[2019: Today was the day that I did it. In spite of all of my wavering, my angst and indecision, in the shadow of all of the doubt, fear and confusion, I did it. I loaded the last few pieces of my life into my car, and I drove into the unknown.
I thought my walkabout would last only a few weeks. I thought I would eventually return to Washington, get married, and get on with some new form of my life. I knew that I would be changed, but I had no idea just how dramatic and radical that change would be.
I would eventually write a book about my first ten weeks on the road. I called it GO: Sacred Solo Travel for Women. It became an international bestseller on Amazon. Below is an excerpt from that book, a recounting of that morning when I embarked on my own sacred solo adventure into wild and untamed places, including those that dwell within me.]
“You can do it! You’ve got this!”
I took a third solo jaunt, off-roading to a secluded mountain lake in northern Idaho. The campground was two hours from the nearest town and was my biggest challenge to date. I returned more in love with nature and ever more certain that I had to dive deeper into her. Armed with a surge in self-confidence and a deep resolve to embrace my inner Self, I approached my closest loved ones, namely my mom and Edward, with the idea of what I would call my Walkabout.
Walkabout is traditionally undertaken by Aboriginal youth, who will venture out alone into the bush for as long as six months or more to make the transition to adulthood. While I am neither Aboriginal nor an adolescent, I desperately needed transformation. I would take the nomadic path. My goal was to seek out wild and primal places, to unplug from all that threatened to thwart my growth. I would drive into the great unknown and offer my spirit in communion.
I have only the foggiest idea of how to prepare for an open-ended road trip of such epic proportions. My solo jaunts have taught me a lot, but this is so much bigger. How much clothing should I take? How will I handle extreme changes in weather? I take a few days for research and several more days of tedious preparation, but I know I’m still winging it. The urge to GO is nearly driving me mad. I give concerted effort to appreciating my time with Edward and Mom. I am nervous but anxious to finally get on the road. I have been working the car load like a Tetris champion, wanting everything just right, but impatience is starting to get the best of me. It’s time.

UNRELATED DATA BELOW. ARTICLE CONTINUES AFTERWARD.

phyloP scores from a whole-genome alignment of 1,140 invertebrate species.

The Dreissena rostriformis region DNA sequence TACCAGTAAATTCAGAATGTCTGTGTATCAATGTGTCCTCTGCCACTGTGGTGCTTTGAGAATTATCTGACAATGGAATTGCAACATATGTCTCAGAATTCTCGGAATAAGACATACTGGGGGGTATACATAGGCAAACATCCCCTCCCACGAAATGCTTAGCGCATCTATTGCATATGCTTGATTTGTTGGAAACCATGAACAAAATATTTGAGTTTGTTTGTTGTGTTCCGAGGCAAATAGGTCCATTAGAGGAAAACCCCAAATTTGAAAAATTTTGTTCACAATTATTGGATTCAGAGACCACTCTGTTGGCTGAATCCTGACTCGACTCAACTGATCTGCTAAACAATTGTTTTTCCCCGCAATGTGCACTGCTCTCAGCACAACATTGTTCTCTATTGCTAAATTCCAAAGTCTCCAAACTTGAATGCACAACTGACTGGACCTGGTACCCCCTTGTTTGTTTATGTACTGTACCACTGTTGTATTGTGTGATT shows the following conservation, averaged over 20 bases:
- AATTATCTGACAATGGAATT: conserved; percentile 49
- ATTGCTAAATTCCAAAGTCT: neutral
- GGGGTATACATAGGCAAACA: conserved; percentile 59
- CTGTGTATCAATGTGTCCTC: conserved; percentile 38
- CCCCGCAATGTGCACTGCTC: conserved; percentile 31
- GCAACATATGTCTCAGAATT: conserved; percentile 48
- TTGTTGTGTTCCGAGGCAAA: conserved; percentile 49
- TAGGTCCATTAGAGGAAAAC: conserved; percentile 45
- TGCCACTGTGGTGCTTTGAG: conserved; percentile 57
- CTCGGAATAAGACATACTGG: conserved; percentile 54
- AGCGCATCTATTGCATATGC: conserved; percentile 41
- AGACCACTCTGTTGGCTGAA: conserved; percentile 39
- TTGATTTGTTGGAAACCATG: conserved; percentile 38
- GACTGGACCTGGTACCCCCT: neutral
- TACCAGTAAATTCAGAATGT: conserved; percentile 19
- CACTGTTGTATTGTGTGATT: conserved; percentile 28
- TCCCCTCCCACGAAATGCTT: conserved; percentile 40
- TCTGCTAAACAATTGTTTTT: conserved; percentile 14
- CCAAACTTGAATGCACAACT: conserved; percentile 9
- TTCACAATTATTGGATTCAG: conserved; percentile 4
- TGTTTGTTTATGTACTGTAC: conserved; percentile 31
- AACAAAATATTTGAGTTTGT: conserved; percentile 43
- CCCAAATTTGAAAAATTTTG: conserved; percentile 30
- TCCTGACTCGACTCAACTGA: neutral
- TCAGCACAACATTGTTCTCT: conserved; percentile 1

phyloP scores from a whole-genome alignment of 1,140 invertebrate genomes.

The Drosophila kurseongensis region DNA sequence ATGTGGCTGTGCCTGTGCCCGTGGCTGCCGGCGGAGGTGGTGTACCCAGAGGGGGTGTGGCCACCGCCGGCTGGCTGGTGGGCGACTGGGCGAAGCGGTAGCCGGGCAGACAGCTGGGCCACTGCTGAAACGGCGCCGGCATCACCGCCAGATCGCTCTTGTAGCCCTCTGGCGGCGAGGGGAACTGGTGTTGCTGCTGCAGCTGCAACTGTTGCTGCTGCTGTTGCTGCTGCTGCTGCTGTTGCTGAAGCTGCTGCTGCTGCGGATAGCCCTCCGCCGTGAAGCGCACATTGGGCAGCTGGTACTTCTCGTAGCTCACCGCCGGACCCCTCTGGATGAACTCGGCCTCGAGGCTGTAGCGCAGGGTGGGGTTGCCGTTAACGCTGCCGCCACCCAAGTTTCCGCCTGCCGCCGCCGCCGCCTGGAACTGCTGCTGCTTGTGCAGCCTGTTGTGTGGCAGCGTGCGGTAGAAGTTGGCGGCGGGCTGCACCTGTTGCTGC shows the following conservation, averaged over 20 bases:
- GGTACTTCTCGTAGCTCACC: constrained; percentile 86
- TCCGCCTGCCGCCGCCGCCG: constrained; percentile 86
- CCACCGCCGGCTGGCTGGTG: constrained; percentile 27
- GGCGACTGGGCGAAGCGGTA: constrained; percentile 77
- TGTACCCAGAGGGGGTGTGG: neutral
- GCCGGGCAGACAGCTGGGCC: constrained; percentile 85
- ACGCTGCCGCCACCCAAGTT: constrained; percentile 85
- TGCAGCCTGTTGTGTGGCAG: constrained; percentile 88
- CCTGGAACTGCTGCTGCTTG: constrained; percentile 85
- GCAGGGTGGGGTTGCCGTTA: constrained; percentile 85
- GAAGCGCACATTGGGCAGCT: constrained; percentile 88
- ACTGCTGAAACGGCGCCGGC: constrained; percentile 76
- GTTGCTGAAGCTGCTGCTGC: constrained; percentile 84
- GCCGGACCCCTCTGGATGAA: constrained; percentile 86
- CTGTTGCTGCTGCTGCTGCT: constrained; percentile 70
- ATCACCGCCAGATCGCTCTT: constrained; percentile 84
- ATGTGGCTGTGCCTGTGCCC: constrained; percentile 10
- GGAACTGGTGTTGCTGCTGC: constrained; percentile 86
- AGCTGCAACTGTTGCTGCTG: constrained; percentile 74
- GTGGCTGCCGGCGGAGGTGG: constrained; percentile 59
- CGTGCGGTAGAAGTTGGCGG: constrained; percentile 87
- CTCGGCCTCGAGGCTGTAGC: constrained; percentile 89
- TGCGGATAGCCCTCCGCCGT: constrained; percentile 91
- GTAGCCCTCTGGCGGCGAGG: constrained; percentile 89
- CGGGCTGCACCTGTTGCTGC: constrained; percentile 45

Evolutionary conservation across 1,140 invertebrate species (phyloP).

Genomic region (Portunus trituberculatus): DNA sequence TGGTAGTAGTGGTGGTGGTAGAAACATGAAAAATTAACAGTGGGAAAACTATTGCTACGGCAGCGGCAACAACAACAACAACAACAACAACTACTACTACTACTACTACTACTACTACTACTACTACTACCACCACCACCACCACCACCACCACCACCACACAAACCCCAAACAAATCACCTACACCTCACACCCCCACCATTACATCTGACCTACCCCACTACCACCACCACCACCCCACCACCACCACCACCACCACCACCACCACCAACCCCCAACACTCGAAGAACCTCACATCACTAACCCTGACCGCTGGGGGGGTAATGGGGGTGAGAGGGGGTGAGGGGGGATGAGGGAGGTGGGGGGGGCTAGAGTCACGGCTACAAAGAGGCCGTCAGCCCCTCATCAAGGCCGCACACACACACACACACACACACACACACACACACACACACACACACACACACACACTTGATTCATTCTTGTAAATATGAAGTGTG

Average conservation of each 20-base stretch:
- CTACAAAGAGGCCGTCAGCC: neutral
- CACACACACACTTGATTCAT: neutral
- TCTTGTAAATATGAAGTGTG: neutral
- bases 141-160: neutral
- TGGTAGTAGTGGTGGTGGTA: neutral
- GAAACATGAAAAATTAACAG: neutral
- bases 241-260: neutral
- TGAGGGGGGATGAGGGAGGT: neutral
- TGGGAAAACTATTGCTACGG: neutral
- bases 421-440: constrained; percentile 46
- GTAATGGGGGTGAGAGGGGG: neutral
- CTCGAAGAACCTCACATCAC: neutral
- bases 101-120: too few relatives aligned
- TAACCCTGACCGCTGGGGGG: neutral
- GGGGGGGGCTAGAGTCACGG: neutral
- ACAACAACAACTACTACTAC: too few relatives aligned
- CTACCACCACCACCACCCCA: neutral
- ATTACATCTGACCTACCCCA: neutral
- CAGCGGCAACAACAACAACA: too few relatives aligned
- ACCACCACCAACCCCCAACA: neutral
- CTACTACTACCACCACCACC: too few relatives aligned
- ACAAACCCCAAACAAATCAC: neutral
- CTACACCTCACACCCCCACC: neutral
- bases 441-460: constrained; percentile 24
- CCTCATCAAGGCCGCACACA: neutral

Or so I thought. I hug my mom goodbye, and a panic ensnares me. I’m not prepared for this. My stomach erupts in furious fluttering bats and my fingers drain into icy tips. My heart pounds. What if I get lost? What if I get hurt? I move about the house in a rush, seeing everything I am leaving behind, and suddenly I need it all. I start grabbing this and that, thinking, “Oh my gosh, I might need a cutting board!” and “Oh my gosh, I might want my tambourine!” and so on. I am tossing random items in grocery bags like a mad woman, throwing them in the car, and backtracking for more.
The episode finally passes, about 20 sacks later. I take a deep breath and hold my mother tightly to me. I take Justice by the leash and walk us down the stairs. I open the car door, and she jumps inside. I pour myself into the driver’s seat behind her. My heart is fluttering and my fingers are tingling. I manage to turn the key in the ignition. The engine roars. I take another deep breath, back out of the parking lot, and drive out of the neighborhood. I point my nose toward Portland and the Oregon Coast, an area my friends have raved about. I have never made time to visit myself. Until now. Now is my time. Time to see what I can do.